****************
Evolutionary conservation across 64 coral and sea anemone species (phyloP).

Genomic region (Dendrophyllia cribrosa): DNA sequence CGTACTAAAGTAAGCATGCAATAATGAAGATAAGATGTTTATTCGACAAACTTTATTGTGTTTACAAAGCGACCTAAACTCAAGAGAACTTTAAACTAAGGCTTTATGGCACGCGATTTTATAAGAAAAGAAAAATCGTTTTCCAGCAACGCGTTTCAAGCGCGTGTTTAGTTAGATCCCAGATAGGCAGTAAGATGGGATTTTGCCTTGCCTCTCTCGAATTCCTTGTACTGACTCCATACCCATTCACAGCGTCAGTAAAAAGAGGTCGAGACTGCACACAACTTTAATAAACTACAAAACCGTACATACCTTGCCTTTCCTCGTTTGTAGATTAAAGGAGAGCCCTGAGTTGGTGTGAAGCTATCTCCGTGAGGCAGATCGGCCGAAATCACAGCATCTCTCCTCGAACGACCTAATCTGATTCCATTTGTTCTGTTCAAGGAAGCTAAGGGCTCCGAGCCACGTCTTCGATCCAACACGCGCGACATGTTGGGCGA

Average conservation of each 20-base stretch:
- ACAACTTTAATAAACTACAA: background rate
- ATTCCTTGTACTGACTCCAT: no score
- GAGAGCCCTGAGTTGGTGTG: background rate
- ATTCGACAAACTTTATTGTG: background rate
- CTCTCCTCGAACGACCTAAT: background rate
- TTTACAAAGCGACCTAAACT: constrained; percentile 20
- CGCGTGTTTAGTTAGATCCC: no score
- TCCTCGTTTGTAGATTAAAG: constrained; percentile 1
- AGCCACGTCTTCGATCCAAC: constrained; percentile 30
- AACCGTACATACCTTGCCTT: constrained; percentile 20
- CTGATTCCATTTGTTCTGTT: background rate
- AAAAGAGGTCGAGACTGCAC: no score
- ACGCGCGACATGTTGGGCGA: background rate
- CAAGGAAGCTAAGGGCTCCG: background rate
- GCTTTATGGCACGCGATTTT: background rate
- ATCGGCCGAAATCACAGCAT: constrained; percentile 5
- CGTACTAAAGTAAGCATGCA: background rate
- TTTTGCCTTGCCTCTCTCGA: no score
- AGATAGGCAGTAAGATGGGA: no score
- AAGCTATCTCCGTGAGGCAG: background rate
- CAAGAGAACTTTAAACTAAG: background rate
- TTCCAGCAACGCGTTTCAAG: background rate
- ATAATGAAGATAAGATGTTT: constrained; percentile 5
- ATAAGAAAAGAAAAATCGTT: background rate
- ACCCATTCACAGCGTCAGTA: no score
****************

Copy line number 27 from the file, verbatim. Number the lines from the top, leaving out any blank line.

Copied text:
- ATAAGAAAAGAAAAATCGTT: background rate